Fitness is fun, but it can also be quite dangerous. Whether you exercise at a fitness facility or in the privacy of your own home, the opportunity for injury will exist—and nothing can sideline your progress quite like an unexpected injury. But don't let this risk stop you! Fitness injuries can be preventable. Here are a few things to consider:
1) Keep an open dialogue with your physician.
If you have any recurring health issues, or if you are beginning a new exercise program, you should always check in with your doctor. They may protect you with valid reasons why you should stop before you start. Or change what you're doing. Additionally, if something doesn't feel right to you (like a painful muscle or joint), your physician can address the potential injury before it gets worse.
2) Warm up and cool down.
Jump into any workout without warming up and you're basically asking your body to work before it's ready to. Give your body a chance to prepare for the challenge ahead of it—to redistribute the flow of blood to working muscles, to bring your heart rate up gradually, and to prepare the lungs for enhanced breathing. Additionally, the warm up prepares you body for any movement patterns it will need to perform.And on the flip, the cool down will safely return you body back to its resting state.
3) Inspect your equipment and the space around it.
Fitness equipment does not last forever. It is always a good idea to inspect what you intend o use before you begin your workout. Faulty equipment cannot be trusted, and if it fails, it can affect your ability to correctly perform an exercise. Make sure the space around you is clear so that you can move about without falling over anything. It takes two seconds to put something away, but far longer to recover from a sprained ankle.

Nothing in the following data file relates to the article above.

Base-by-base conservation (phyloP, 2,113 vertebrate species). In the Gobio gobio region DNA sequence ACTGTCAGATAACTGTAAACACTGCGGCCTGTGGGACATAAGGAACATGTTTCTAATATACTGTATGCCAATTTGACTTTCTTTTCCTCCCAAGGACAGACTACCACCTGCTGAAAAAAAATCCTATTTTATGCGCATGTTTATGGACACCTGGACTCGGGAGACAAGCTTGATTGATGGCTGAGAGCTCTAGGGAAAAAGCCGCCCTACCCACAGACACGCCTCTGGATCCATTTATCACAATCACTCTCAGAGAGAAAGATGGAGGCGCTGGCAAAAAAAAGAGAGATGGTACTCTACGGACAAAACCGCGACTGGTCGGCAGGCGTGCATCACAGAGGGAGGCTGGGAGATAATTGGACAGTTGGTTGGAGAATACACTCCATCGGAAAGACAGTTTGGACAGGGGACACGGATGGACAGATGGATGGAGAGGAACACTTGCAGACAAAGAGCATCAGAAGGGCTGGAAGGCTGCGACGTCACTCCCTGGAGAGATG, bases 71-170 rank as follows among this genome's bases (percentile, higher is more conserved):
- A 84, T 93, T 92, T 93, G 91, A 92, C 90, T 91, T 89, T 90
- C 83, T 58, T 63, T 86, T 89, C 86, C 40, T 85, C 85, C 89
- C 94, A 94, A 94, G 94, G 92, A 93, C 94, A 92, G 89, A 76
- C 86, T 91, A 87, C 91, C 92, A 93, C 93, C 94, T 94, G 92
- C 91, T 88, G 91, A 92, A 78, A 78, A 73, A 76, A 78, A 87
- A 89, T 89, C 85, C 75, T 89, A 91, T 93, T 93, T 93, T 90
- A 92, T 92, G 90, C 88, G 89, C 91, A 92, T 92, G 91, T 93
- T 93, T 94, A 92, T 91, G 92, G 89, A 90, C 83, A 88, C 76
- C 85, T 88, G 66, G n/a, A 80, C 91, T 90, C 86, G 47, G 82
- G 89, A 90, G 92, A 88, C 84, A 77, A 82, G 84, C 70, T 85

4) Respect your limit and adjust as needed.
The greatest risk for injury occurs the moment you are unable to execute an exercise with proper form or alignment. When the going gets tough, there is nothing wrong with modify the one to reach the finish line. This is exactly how you work toward new levels of strength without hurting yourself. Biceps curls don't count if you have to kick out your elbows or lean back in order to lift the weight to your shoulders. And furthermore, "no pain...no gain" is not necessarily the golden rule. Paint will often translate to "problem." Honor your limit and rest if necessary.
5) Ask for help.
If you don't know how to use a piece of equipment, or if you don't know how to perform an exercise that intrigues you—ask a fitness professional for help. Attempting to figure it out on your own can A) lead to immediate injury, or B) set you up for injuries down the road.
6) Question the help.
If you are working with a personal trainer, or if your group fitness instructor is leading you down a path that doesn't feel right—employ the open dialogue technique. Communicate questions and concerns. Fitness professionals are really good at noticing issues, but they truly welcome your feedback. They want you to speak up if something doesn't feel right. Yes, they are the professionals and you can trust them—but it is ultimately your body and only know what that body is feeling.
Bottom line, fitness should be fun AND positive. And the only way to keep it that way is by ensuring you are taking the right...the safe...approach. Getting hurt is a thousand steps back, and in the case of fitness, forward is the progress you're looking for.
Question: Ever experience a fitness related injury? How did you cope? What did you do? And what could you have done differently to prevent it?